If the page does not contain any child nodes, then the drop-down list will be empty. If the client selects an item for which there is no URL property set in the Web.sitemap file, then the client is redirected to the home page of the application. 

Compiling the Code

This example requires a valid Web.sitemap file that references the ASP.NET Web page that contains the code example. If you put this example code in a file that is not listed in one of the nodes in the Web.sitemap file, remove the following property from the control:

StartFromCurrentNode="true"

 

How to: Add Simple Site Navigation

You can use the SiteMapPath, TreeView, or Menu controls to provide a consistent way for users to navigate your Web site.

The SiteMapPath control displays a navigation path, which is also known as a breadcrumb, or eyebrow, that shows the current page location and displays links as a path back to the home page.

On a Web page, the SiteMapPath control displays something like the following if the user is browsing the Training page:

Home > Services > Training

The TreeView control displays a tree structure that users can traverse for links to different pages in your site. A node that contains child nodes can be expanded or collapsed by clicking it. When it is first rendered, the TreeView control is fully expanded. On a Web page, the TreeView control displays something like the following:

– Home

   – Services

       Training

       Consulting

The Menu control displays an expandable menu that users can traverse for links to different pages in your site. A node that contains child nodes is expanded when the cursor hovers over the menu item.

To use these site-navigation controls, you must describe the structure of your Web site in a Web.sitemap file.

To create a Web.sitemap file

1.      Create a file in the root directory of your Web site called Web.sitemap.

2.      Open the Web.sitemap file and add the following code.

<?xml version="1.0" encoding="utf-8" ?>
<siteMap>
  <siteMapNode title="Home" >
    <siteMapNode title="Services" >
      <siteMapNode title="Training" url="~/Training.aspx"/>
      <siteMapNode title="Consulting" url=""/>
    </siteMapNode>
  </siteMapNode>
</siteMap>

Later in this topic, you will create the Training.aspx page.

3.      Save your file and then close it.

To add site navigation to a Web page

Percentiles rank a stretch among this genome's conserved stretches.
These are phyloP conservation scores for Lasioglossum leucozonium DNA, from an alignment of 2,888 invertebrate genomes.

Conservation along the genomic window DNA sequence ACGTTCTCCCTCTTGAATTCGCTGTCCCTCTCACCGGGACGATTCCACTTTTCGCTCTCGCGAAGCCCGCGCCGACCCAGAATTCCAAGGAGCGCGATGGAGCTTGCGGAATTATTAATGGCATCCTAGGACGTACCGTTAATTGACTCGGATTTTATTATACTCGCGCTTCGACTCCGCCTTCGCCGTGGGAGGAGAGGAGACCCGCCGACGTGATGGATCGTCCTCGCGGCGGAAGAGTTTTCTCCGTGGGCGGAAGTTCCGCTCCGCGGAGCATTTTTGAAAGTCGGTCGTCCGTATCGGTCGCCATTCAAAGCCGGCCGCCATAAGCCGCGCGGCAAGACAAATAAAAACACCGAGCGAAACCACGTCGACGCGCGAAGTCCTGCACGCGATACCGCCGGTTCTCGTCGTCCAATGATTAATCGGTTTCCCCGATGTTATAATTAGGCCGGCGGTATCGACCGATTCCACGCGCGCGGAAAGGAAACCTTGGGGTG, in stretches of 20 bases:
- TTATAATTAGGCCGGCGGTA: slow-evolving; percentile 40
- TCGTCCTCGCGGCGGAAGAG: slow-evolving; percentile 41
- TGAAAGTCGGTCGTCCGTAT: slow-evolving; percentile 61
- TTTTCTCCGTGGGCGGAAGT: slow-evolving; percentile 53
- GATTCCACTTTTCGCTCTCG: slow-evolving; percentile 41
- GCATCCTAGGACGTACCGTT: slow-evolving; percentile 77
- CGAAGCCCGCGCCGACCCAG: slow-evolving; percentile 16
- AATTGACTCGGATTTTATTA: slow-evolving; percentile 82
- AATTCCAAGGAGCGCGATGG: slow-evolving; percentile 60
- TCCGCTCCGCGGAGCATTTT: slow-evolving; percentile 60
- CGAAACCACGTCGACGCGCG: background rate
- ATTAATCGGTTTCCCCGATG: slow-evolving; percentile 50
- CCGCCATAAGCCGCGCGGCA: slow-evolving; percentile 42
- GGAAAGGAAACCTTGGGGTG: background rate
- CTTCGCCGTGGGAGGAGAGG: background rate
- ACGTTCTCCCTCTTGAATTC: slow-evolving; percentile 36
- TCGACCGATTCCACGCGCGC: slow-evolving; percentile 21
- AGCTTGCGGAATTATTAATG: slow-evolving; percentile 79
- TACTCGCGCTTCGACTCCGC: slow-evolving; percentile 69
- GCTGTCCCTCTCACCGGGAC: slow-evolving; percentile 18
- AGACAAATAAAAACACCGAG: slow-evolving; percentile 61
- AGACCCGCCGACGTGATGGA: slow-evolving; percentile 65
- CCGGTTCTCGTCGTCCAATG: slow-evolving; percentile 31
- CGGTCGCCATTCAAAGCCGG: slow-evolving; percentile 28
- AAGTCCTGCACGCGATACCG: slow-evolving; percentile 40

1.      Create a file in the root directory of your Web site called Training.aspx.

2.      Open Training.aspx and add the following code.

Visual Basic

<%@ Page Language="VB" %>
 
<!DOCTYPE html PUBLIC "-//W3C//DTD XHTML 1.0 Transitional//EN" "http://www.w3.org/TR/xhtml1/DTD/xhtml1-transitional.dtd">
 <script runat="server">
</script>
 <html  >
<head id="Head1" runat="server">
  <title>Simple Navigation Controls</title>
</head>
<body>
  <form id="form1" runat="server">
  <div>
   <h2>Using SiteMapPath</h2>
  <asp:SiteMapPath ID="SiteMapPath1" Runat="server">
  </asp:SiteMapPath>
   <asp:SiteMapDataSource ID="SiteMapDataSource1" Runat="server" />
   <h2>Using TreeView</h2>
  <asp:TreeView ID="TreeView1" Runat="Server" DataSourceID="SiteMapDataSource1">
  </asp:TreeView>
   <h2>Using Menu</h2>
  <asp:Menu ID="Menu2" Runat="server" DataSourceID="SiteMapDataSource1">
  </asp:Menu>
   <h2>Using a Horizontal Menu</h2>
  <asp:Menu ID="Menu1" Runat="server" DataSourceID="SiteMapDataSource1"
    Orientation="Horizontal" 
    StaticDisplayLevels="2" >
  </asp:Menu>
   </div>
  </form>
</body>
</html>
 C#
<%@ Page Language="C#" %>
 <!DOCTYPE html PUBLIC "-//W3C//DTD XHTML 1.0 Transitional//EN" "http://www.w3.org/TR/xhtml1/DTD/xhtml1-transitional.dtd">
 <script runat="server">
</script>
 <html  >
<head runat="server">
  <title>Simple Navigation Controls</title>
</head>
<body>
  <form id="form1" runat="server">
  <div>
   <h2>Using SiteMapPath</h2>
  <asp:SiteMapPath ID="SiteMapPath1" Runat="server">
  </asp:SiteMapPath>
   <asp:SiteMapDataSource ID="SiteMapDataSource1" Runat="server" />
   <h2>Using TreeView</h2>
  <asp:TreeView ID="TreeView1" Runat="Server" DataSourceID="SiteMapDataSource1">
  </asp:TreeView>
   <h2>Using Menu</h2>